Weatherall: I actually don’t know what’s happening with that. A friend of mine is a press agent for them and a few months ago he asked me if I’d be interested in working with them and I said yes and it was left at that. I’ve got the feeling that the band were interested, but the record company might have gotten cold feet. I told them that I haven’t go the time or the inclination to go sit in a studio for weeks or months at a time while the drummer says, “Turn my drums up,” or whatever. The way I produce stuff is to have the band go and record the basics and give me the multitracks and then leave me alone for a couple of weeks. And there’s probably quite a few bands that would be willing to do that, but then they go back to the record company and they freak out. So I think there might have been a little of that. I may still end up doing something. If they want a few tracks mixed or remixed, I’d love to do it. But I can’t see me sitting in the studio producing the standard way. There may be a time when I do work like that, but at the moment I’ve just got too many other projects of my own to work on. My mind would start to wander, to be honest. If I sat in a studio for a week trying to get the right snare sounds, I’d just be thinking, “Fuck, this week I could have written two or three new tracks,” and that isn’t fair to the band your working with.

Besides your own stuff, do you have any other projects in the pipeline?

Weatherall: We’ve done a remix for Ricardo Villalobos which is kind of nice, a track called “Dexter” from his last album. It’s actually more of a cover version, because he didn’t have the computer disc with the parts on it, so he said, “Oh, just sample the record.” But when I heard the track, it sort of has like a Joy Division/Cure bass line, so I thought that we could just do a live cover version. We’ve also done a remix of a new two-step artist called MC Shystee who was on the first Dizzee Rascal record. And then I’m going to be mixing a track for a band called Headshop, who are a British kind of stoner band on a label called Monacle 78 which are friends of mine. And then we’ve got to finish our own new tracks for that EP by the end of July, so we’ll be busy with that, and of course DJing as well. Actually, I think my next project should be a week in the countryside doing absolutely nothing. [laughs] If I ever get bored or jaded, I just walk away for a couple of days, and sometimes within hours I’m just itching to get back in there to do something.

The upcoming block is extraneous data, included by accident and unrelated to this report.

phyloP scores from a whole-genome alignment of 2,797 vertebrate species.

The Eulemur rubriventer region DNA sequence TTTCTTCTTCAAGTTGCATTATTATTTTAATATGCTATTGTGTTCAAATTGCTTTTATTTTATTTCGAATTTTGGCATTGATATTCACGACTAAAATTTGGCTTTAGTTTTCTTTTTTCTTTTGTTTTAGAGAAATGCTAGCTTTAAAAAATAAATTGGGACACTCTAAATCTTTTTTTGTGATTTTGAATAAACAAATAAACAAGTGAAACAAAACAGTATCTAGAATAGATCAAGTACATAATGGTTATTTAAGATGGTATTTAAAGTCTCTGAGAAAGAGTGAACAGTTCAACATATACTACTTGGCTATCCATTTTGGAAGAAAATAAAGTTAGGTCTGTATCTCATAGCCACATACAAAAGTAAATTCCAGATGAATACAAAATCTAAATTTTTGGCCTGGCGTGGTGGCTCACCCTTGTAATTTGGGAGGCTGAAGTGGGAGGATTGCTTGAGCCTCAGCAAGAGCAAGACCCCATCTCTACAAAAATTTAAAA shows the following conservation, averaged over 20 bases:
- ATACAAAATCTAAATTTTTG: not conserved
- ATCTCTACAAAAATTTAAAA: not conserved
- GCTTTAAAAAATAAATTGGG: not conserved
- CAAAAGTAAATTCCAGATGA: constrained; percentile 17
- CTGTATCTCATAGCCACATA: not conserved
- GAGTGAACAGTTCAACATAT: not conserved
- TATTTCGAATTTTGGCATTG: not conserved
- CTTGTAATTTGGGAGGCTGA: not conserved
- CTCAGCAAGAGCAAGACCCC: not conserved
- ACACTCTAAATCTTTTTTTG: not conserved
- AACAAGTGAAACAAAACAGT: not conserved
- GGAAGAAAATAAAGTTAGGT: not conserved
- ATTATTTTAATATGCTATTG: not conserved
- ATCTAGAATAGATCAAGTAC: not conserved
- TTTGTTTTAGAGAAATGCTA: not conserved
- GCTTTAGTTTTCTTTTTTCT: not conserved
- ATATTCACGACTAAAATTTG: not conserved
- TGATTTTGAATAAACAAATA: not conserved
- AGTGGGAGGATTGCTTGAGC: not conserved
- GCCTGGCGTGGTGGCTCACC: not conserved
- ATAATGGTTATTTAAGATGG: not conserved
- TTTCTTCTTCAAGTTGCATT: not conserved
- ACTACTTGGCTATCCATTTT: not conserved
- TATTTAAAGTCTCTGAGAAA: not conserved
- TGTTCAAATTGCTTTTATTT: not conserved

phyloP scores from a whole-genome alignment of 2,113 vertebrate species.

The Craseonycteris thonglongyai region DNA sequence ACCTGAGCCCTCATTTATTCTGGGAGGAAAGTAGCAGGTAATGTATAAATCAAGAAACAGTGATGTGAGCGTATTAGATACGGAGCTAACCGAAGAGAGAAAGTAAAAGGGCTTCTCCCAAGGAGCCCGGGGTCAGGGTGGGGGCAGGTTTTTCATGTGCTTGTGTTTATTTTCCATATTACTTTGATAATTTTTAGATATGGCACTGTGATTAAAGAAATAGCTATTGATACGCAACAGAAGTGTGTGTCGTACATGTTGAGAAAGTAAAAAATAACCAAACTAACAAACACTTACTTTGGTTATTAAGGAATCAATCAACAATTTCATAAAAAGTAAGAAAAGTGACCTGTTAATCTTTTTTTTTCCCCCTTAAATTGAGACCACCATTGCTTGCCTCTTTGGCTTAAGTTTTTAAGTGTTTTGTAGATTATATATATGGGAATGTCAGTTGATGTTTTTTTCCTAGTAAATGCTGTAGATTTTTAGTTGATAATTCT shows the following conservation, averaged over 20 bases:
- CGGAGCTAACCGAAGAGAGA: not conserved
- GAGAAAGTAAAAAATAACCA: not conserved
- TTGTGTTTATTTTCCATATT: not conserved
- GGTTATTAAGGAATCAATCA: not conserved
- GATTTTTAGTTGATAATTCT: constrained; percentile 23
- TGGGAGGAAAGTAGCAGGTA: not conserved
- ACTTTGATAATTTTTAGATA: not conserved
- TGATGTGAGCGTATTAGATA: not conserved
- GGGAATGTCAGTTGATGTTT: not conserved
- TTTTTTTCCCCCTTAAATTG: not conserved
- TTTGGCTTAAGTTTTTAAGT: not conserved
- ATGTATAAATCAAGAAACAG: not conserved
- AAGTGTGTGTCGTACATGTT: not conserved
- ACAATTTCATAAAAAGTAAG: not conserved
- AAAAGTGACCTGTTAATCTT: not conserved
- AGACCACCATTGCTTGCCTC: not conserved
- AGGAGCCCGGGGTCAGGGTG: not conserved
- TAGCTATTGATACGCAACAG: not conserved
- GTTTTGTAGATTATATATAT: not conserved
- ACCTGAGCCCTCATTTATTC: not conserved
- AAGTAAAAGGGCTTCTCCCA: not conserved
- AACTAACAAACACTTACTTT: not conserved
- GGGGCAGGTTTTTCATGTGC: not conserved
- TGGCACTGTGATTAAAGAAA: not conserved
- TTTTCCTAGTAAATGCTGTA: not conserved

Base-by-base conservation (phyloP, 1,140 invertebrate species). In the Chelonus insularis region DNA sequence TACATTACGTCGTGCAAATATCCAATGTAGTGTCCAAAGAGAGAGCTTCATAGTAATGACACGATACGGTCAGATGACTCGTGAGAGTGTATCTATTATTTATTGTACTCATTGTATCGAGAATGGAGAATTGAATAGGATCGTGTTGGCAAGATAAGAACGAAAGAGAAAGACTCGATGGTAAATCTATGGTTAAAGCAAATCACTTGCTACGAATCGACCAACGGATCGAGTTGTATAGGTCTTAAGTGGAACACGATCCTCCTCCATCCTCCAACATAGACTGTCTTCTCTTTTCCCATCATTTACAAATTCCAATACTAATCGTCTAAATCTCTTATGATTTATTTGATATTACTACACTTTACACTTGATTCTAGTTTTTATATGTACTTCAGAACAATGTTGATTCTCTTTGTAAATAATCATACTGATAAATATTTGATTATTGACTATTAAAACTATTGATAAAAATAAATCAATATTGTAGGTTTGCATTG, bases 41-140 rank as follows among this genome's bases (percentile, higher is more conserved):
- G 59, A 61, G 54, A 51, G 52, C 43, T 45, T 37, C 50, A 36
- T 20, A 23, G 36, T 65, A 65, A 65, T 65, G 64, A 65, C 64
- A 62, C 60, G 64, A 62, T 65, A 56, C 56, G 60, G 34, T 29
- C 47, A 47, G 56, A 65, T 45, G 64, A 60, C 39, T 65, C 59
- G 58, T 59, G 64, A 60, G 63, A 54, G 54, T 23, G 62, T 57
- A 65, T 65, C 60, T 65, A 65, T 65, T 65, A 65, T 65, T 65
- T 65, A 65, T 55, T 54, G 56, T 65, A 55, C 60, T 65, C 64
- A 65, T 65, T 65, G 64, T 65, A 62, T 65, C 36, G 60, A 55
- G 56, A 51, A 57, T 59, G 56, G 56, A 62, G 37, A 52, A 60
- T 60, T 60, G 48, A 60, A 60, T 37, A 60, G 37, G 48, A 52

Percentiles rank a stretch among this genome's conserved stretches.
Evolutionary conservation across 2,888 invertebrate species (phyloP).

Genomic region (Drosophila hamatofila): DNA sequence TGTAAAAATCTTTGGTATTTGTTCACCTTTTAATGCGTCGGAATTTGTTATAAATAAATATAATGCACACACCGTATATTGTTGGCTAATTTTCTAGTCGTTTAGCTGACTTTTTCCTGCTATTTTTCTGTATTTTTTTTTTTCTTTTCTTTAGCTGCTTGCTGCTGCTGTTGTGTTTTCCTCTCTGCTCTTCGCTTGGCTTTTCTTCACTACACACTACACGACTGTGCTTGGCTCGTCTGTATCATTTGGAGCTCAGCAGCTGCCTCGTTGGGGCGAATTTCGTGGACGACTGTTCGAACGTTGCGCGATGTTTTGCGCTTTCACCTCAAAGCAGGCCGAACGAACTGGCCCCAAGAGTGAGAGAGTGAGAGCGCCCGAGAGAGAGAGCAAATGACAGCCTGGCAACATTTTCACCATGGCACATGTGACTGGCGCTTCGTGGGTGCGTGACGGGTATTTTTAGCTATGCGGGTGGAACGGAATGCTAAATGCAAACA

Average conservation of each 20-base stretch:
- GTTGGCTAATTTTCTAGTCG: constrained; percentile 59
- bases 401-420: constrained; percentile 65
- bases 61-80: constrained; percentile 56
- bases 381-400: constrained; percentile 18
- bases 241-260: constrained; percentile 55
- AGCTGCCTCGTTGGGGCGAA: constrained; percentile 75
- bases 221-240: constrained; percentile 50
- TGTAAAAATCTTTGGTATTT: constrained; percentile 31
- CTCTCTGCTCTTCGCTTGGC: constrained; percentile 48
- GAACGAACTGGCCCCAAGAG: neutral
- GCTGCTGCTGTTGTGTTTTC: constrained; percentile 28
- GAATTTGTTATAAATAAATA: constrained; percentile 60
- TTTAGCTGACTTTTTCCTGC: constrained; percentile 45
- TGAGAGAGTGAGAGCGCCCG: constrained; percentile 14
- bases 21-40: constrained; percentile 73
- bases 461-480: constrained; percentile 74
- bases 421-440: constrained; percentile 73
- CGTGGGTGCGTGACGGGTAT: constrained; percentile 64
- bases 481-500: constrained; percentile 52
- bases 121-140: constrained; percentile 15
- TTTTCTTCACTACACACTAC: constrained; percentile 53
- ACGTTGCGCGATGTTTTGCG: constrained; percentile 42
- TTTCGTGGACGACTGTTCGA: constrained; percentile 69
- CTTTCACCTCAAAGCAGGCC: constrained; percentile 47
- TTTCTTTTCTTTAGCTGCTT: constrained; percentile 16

You recently did a new Throbbing Gristle remix. I know you’ve always been a big fan and they are an influence on you.

Weatherall: Oh yeah, I just saw them live at a one-off gig in London a few weeks ago and it was pretty fantastic. But I do follow what they’re doing. The book, Records Of Civilization, which is kind of the story of Throbbing Gristle and Psychic TV and all that—I still go back to that, and it still gets looked at and chapters read every now and again. They’re pretty inspirational to me. In moments of self-doubt, I usually read it to gain some sort of strength to it. They were such massive risk takers. Like, I’ll be sitting around moaning, “Oh, I’m a bit worried about singing on my record,” and I’ll think, well what the fuck do I have to worry about that for compared to what they had to worry about—basically being attacked in the streets for what they are doing—it sort of gives you a bit of perspective and gives you a bit of a kick up the arse and makes you realize that they were at the forefront of intellectual risk taking.

Double Gone Chapel has a bit of their influence, but it isn’t so much in the music—it’s more in the feel of it, the adventure of it.